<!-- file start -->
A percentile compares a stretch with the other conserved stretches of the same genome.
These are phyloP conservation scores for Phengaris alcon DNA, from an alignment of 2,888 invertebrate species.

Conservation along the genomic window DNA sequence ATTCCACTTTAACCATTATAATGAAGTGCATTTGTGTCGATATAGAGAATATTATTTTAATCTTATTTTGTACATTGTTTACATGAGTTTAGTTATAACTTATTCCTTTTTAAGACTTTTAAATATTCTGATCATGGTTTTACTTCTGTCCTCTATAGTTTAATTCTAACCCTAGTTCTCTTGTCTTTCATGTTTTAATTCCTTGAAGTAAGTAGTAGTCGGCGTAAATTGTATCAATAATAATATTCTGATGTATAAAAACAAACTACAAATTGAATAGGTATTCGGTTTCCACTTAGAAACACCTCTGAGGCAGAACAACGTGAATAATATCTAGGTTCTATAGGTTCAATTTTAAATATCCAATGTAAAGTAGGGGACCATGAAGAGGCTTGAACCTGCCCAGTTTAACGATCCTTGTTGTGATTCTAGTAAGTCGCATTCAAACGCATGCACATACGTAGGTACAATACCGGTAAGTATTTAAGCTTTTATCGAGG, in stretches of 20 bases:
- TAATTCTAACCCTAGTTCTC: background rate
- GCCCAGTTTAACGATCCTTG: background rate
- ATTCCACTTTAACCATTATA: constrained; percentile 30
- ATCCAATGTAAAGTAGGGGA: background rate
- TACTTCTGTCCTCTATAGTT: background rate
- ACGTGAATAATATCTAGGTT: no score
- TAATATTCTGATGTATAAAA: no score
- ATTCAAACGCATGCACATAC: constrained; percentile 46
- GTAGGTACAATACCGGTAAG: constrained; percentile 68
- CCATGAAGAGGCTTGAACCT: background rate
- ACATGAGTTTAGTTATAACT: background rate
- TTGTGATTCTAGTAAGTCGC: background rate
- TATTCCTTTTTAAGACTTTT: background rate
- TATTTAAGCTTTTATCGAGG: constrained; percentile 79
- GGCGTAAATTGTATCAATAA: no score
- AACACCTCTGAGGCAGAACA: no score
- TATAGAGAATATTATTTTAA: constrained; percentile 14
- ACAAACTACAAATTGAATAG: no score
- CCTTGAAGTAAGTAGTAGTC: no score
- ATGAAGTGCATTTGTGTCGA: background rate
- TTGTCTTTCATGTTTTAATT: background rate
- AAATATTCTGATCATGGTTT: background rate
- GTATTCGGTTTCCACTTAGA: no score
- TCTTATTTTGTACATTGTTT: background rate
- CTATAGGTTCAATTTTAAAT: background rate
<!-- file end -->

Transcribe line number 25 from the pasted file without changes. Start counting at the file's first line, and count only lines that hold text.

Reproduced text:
- AAATATTCTGATCATGGTTT: background rate